Do Your Homework
Just like the way we practice due diligence before buying a car or buying a home, you have to do your homework. Did you know that the restaurant industry does over $650 billion in sales every year? That means a lot of transactions are happening with your competition that you could learn from.
Build a feasibility report by conducting research and surveys to learn about the vicinity and its residents. Find out everything you can about marketing tactics and what customers are saying about restaurants. For example, you can examine a few competitors in your area with a similar restaurant or brand.
Create a Concept
Branding of Your Restaurant
Branding your restaurant is sort of like a checklist. Think about yourself as a customer inside of your favorite place to eat. What is it that makes that restaurant so special to you? Do they have killer deals during happy hour? Or maybe they just make you feel important with excellent customer service? Every element is tied back to branding. Here’s five different elements of restaurant branding.
This is the foundation to your brand. The customer experience revolves around your mission statement. While crafting a mission statement, you should make sure it is:
Think about what you believe in and what you want to be known for. For example, Panera Bread has the following mission statement. “Food as it should be. Food should taste good. It should feel good. It should do good things for you and the world around you”. It checks off the 3 components that we provided above, making it a fantastic statement.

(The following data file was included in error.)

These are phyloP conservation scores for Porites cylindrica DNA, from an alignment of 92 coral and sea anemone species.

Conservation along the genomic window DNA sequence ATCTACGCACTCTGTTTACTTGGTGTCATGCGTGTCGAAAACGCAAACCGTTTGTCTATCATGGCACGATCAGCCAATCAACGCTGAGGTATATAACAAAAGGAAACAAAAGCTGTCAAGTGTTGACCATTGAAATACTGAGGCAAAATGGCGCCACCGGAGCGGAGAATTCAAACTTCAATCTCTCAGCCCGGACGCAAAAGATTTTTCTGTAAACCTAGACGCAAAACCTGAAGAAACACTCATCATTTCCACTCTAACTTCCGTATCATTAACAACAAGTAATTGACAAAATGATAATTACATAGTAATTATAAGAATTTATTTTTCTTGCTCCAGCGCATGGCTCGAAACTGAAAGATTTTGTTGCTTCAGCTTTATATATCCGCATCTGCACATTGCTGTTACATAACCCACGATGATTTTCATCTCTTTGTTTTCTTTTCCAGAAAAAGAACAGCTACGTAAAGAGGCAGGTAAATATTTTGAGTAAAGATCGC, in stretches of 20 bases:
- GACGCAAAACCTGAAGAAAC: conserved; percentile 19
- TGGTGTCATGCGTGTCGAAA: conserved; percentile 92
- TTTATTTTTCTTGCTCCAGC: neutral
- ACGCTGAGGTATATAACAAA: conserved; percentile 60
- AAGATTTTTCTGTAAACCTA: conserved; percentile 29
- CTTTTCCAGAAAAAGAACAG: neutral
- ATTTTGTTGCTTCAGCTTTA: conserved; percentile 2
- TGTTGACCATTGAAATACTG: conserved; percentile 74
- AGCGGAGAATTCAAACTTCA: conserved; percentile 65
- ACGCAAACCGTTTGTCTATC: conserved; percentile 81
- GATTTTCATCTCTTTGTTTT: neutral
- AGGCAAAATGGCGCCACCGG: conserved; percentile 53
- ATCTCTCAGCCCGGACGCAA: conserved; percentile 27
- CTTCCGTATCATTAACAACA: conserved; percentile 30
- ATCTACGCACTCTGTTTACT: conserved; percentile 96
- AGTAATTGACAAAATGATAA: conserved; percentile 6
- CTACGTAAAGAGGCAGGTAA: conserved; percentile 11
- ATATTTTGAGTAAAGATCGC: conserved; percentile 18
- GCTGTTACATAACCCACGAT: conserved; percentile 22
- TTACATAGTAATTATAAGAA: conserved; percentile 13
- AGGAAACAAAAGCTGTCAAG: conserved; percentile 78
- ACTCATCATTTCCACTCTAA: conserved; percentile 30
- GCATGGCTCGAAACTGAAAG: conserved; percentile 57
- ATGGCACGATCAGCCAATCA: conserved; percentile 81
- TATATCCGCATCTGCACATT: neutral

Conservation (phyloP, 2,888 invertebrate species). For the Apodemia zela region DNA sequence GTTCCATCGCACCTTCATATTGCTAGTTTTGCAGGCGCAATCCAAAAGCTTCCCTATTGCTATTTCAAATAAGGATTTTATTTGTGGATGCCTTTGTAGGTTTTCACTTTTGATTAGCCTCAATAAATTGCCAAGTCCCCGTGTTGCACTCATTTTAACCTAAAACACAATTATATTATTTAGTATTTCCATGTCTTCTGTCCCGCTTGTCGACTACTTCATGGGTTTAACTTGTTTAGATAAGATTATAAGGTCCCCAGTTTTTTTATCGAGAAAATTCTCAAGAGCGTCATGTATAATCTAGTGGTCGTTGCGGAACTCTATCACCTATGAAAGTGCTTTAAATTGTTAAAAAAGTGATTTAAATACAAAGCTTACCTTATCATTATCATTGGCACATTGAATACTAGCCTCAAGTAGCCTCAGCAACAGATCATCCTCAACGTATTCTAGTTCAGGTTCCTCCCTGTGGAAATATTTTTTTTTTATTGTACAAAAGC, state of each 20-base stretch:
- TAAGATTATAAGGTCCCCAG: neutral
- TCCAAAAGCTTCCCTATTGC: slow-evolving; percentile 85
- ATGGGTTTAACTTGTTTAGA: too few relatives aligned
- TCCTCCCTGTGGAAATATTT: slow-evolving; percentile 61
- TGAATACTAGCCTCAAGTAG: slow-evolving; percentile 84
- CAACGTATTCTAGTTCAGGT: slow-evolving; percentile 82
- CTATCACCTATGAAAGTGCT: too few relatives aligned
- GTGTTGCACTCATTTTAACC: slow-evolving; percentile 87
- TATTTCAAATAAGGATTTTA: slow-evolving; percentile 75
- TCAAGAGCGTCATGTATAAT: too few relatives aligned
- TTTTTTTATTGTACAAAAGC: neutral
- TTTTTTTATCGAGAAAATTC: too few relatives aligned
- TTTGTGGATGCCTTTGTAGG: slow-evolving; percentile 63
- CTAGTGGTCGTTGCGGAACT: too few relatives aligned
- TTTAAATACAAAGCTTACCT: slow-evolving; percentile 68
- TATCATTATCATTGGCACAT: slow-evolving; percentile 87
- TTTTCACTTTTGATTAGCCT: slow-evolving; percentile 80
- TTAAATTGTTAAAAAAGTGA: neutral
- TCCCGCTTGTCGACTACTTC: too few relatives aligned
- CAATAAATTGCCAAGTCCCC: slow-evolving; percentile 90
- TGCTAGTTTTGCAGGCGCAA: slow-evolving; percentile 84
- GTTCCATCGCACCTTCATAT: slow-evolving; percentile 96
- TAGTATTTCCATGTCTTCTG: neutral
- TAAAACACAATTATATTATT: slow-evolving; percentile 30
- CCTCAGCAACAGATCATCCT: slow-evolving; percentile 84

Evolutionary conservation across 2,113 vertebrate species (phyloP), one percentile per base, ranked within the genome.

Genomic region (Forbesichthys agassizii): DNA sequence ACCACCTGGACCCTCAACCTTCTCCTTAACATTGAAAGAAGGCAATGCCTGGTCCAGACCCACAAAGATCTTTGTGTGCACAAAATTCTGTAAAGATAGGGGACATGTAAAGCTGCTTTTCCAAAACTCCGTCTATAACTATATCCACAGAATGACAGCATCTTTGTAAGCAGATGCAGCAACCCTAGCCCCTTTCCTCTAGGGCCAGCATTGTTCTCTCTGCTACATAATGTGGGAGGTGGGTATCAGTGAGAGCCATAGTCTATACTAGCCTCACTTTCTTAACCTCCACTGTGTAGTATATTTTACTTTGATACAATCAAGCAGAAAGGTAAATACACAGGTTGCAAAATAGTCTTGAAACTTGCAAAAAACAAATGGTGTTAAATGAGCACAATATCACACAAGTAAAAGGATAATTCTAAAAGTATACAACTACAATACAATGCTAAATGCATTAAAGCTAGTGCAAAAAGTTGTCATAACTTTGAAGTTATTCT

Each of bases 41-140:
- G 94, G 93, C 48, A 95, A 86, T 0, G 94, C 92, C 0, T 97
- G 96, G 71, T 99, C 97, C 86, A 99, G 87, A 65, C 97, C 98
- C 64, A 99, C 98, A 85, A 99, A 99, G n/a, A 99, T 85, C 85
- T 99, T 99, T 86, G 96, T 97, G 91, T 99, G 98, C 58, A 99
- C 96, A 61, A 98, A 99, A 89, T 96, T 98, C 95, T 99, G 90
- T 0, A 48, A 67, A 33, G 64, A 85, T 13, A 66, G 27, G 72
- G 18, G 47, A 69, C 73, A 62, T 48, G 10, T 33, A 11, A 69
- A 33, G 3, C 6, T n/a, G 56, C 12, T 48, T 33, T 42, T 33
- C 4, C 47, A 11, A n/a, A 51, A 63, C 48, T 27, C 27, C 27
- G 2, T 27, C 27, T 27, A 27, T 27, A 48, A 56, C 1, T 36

Your personality is about telling a story and expressing to others why you started in the first place. Give people a chance to connect with your restaurant on an emotional level. People will feel a certain type of way every time they come in.
A popular mistake restaurants make is trying to make a “one size fits all” business. Once you establish your location, start researching everything you can about your surroundings. Prioritize your ideal customer since these people will be repeat buyers rather than having a bunch of one-time customers.
While the customer is important, you can’t forget about the well-being of your employees. The restaurant industry has a 73% turnover rate for employees. If you focus on having a high employee morale, your business will be more synchronized. Long-term employees can develop lasting relationships with repeat customers. They also understand your mission statement and perform with maximum efficiency. Always encourage feedback from your employees so you can gauge how operations are going and find out what can be improved.